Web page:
Netflix’s Death Note falls flat

Wingard’s film upsets many fans by stripping key elements of beloved anime to create a bad live-action movie.

Photo%3A+Wikimedia%2C+9%2F12%2F17
Photo: Wikimedia, 9/12/17

Photo: Wikimedia, 9/12/17

Photo: Wikimedia, 9/12/17

Alondra Urizar, Writer

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A condensed, gory onslaught

Having watched several different animes, I wondered how the Netflix adapted version of “Death Note” would turn out. I heard rumors far and wide it would be terrible and not up to par with the anime. I decided to give the new version a chance, curious as to how American horror film director Adam Wingard would spin this must-see anime.

The original anime centered around Light Yagami, an intelligent and popular Japanese high school student who happens upon the Death Note, a notebook which can kill anyone whose name is written inside. With this knowledge, he meets Ryuk, a Shinigami or death god, who follows Light to watch him fulfill his desire to become a god and punish all the criminals who avoided punishment.

Being a show with a total of 37 episodes, the directors had much more time to explore the different characters and their interactions with each other. Throughout the episodes, viewers found themselves watching and rooting for Light as he makes a new name for himself as “Kira.” However, L, a great detective arrives to discover the true Kira and eventually, the two characters meet. From there, the race to outsmart the other begins and continues over the course of several years. Light goes to great extremes to keep his Kira identity quiet and to resume bringing justice to those who were not given justice, while using and manipulating others to keep everything in order.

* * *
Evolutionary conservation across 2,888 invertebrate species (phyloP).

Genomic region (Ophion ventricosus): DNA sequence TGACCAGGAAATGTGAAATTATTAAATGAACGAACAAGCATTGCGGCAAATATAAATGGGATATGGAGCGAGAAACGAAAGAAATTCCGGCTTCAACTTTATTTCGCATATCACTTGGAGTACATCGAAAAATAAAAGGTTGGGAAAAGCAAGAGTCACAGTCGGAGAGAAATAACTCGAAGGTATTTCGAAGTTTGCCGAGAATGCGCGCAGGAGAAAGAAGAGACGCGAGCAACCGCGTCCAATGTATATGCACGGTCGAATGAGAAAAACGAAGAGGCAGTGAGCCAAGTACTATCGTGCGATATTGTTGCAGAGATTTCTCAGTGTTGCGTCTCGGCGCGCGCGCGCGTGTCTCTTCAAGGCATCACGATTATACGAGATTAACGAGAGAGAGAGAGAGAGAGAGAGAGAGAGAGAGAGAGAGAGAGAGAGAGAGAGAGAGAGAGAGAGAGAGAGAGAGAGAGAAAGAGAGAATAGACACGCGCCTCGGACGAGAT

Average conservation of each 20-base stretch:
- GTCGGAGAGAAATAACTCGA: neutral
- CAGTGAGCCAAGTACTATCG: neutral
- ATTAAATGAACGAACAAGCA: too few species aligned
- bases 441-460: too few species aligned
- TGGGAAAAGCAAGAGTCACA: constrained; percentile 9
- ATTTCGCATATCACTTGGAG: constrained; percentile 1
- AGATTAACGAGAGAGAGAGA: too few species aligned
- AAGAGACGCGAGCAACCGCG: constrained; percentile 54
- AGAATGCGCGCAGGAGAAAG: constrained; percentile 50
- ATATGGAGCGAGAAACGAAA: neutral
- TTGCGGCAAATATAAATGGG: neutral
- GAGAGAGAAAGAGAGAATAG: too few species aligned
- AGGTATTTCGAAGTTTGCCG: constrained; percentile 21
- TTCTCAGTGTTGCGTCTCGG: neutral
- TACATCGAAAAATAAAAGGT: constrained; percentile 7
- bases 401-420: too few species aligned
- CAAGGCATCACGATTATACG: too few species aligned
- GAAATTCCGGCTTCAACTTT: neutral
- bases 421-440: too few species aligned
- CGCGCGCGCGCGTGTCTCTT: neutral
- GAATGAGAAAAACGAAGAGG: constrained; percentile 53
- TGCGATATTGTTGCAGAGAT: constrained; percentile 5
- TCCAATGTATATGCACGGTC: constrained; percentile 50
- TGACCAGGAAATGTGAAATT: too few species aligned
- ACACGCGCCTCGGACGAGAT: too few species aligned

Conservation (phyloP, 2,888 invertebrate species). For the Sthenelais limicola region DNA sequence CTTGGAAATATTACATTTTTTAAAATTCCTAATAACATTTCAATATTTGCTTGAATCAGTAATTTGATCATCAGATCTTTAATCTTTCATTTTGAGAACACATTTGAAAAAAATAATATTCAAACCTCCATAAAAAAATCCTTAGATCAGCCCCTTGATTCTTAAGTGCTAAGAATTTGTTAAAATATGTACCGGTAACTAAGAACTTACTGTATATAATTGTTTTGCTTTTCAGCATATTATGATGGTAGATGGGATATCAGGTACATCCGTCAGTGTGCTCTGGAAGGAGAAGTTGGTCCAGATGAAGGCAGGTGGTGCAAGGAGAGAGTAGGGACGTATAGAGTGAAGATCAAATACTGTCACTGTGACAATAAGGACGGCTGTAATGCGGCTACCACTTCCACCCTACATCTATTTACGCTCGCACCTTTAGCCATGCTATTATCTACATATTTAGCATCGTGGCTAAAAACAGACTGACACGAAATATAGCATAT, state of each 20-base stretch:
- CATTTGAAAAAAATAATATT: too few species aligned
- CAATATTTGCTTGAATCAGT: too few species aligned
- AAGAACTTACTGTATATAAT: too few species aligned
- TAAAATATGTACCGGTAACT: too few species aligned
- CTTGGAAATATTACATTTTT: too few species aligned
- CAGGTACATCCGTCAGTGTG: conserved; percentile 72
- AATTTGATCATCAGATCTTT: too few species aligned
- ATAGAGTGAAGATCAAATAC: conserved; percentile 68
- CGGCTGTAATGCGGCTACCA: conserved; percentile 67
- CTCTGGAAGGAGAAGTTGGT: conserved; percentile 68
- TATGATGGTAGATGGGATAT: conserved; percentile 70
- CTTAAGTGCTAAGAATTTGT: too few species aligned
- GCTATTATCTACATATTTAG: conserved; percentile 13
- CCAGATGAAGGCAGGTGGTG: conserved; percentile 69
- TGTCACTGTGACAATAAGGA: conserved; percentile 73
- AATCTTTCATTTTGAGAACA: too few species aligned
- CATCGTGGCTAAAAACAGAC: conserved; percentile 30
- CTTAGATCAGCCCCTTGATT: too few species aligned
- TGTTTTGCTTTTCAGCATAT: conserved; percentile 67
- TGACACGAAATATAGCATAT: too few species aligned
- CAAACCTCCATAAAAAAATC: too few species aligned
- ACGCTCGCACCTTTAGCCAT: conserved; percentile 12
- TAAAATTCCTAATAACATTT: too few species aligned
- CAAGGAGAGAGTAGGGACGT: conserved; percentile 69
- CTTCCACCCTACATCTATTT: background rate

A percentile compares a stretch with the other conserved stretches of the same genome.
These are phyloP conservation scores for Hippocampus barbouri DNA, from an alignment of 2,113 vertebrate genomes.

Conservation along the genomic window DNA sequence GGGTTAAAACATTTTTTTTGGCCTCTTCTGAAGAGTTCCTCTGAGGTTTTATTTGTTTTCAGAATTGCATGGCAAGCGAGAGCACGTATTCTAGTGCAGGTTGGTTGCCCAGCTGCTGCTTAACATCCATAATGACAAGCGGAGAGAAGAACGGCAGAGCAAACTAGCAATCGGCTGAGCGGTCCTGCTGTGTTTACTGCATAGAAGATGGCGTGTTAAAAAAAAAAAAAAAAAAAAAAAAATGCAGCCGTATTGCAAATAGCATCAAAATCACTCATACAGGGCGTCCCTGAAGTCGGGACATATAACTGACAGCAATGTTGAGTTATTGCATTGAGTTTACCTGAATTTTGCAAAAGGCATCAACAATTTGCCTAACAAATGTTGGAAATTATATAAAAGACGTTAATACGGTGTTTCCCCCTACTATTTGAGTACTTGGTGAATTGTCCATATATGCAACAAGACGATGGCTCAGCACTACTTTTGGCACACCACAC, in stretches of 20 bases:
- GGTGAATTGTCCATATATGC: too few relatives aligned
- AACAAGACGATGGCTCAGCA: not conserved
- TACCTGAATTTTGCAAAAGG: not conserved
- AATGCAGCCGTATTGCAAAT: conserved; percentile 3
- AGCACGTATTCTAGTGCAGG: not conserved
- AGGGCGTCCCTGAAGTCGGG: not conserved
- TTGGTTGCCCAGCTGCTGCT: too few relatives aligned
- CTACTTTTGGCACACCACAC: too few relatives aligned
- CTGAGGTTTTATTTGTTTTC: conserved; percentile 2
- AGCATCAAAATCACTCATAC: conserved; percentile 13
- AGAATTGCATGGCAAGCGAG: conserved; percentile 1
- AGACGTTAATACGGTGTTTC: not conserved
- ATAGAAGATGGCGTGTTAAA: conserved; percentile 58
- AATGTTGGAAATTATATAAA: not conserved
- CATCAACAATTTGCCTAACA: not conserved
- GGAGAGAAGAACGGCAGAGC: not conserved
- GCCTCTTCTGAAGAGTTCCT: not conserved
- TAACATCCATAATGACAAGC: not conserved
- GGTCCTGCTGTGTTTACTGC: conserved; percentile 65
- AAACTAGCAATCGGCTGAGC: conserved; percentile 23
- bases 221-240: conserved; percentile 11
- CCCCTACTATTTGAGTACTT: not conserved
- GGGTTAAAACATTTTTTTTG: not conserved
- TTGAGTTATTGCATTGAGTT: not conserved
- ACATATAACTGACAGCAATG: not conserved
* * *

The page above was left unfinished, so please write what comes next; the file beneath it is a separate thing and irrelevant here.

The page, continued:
Meanwhile, the Netflix version condensed everything down to a gory one hour and forty one minutes. Characterized as a troubled teen in Seattle Washington, Light Turner seeks to restore justice to his mother’s murder. He finds the Death Note and Ryuk quickly, using the notebook to kill his first victim, the school bully. He gains the attention of popular cheerleader Mia Sutton and as soon as she learns of his new ability and powers, manipulates him with love and sex to control him and the Death Note.

A dissapointing comparison

The disappointing comparison of the movie with the show shines through as Light becomes easily manipulated by Mia and never becomes friends with L with the intent to outsmart and eventually kill him. The movie limits interactions to the two protagonists and their relationship in a disappointingly typical American way.

While Light out maneuvers both L and Mia near the very end, the plot has many holes, leaving viewers with questions and unsatisfied with the ending.

Despite the movie’s disappointments, fans should not have backlashed to the point where Wingard needed to delete his Twitter. Fans should have engaged in a respectful but insightful conversation instead of resorting to online bullying to prove their point.

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Netflix’s Death Note falls flat